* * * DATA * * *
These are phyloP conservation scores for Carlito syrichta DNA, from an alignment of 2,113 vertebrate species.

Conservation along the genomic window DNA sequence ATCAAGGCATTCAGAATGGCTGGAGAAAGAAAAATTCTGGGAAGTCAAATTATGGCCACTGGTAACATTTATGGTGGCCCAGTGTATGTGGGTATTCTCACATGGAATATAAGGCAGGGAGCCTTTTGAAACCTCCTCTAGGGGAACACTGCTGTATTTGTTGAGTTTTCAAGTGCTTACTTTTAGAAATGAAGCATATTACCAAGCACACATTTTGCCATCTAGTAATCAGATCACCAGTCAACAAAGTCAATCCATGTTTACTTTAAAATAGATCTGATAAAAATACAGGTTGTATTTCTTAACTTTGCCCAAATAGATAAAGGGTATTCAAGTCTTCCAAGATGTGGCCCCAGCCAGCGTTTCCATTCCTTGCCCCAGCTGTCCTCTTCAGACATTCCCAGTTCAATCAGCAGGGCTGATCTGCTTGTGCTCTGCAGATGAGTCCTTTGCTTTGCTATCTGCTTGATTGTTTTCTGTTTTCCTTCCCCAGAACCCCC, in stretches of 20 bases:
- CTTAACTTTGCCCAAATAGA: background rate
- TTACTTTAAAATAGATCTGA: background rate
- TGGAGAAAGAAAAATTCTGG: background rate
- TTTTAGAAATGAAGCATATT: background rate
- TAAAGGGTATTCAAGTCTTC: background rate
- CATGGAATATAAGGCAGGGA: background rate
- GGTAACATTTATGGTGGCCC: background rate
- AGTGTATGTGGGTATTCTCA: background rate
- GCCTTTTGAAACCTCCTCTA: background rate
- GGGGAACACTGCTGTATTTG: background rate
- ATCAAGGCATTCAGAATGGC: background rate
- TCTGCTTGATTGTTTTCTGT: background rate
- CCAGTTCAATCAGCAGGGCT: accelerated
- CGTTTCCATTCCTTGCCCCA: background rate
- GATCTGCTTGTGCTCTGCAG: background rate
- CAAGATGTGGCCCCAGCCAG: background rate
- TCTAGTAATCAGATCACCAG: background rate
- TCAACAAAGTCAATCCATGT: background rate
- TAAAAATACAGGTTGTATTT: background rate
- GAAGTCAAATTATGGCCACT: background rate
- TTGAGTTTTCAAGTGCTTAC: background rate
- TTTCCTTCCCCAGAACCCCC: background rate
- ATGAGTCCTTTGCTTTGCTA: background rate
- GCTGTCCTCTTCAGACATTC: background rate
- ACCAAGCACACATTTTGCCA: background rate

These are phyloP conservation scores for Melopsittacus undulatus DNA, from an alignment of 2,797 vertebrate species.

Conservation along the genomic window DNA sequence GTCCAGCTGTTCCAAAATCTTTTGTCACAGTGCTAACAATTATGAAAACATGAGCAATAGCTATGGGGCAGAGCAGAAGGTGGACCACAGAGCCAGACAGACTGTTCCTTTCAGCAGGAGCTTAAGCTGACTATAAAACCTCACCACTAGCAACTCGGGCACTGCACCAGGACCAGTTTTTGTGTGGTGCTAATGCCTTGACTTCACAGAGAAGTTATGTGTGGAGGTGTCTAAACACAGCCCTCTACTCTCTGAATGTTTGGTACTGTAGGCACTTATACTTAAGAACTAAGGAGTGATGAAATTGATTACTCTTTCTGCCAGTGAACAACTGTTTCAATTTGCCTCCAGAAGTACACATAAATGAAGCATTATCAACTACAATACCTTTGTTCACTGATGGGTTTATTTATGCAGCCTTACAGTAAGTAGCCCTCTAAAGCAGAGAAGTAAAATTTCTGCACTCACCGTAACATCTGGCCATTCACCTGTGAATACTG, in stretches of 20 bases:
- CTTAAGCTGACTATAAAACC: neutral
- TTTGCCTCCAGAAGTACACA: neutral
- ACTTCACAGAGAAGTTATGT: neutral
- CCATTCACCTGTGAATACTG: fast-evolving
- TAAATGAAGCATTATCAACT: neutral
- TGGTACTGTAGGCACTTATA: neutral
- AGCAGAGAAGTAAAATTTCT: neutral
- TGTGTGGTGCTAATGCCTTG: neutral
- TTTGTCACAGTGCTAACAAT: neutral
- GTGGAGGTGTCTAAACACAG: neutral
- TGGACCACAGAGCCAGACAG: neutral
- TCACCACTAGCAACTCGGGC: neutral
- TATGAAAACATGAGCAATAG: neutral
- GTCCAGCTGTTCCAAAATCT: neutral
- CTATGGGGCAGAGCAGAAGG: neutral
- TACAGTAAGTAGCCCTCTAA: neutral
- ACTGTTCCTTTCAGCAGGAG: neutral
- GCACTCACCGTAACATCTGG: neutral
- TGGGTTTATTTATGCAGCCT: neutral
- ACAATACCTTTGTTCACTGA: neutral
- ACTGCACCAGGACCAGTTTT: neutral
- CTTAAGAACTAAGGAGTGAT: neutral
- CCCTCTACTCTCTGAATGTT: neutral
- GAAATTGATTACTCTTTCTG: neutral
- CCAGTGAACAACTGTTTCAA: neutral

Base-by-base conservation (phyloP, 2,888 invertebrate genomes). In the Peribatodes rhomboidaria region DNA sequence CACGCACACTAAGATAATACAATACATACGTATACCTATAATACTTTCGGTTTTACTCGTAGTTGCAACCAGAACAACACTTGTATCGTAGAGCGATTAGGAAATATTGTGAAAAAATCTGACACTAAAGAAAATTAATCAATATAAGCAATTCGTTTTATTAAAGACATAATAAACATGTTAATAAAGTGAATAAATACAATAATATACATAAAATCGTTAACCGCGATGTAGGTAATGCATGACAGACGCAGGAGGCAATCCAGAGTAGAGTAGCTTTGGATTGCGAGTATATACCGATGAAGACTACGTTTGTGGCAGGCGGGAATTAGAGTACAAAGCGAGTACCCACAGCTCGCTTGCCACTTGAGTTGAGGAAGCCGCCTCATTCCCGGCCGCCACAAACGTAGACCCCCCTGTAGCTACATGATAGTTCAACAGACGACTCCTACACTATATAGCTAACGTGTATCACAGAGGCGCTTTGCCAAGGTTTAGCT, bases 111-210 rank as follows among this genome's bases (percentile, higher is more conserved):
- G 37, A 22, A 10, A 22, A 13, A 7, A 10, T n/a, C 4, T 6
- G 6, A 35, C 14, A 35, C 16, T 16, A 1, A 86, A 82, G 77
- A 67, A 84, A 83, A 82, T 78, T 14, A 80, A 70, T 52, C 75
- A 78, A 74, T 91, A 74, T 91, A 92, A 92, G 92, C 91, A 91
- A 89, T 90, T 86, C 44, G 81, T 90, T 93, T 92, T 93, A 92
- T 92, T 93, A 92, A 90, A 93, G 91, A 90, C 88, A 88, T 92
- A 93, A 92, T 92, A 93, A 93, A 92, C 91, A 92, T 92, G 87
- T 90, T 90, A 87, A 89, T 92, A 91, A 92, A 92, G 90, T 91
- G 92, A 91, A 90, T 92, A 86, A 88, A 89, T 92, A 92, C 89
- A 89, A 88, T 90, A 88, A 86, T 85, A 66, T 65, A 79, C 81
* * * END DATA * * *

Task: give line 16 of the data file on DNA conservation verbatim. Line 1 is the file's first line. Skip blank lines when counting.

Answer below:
- CGTTTCCATTCCTTGCCCCA: background rate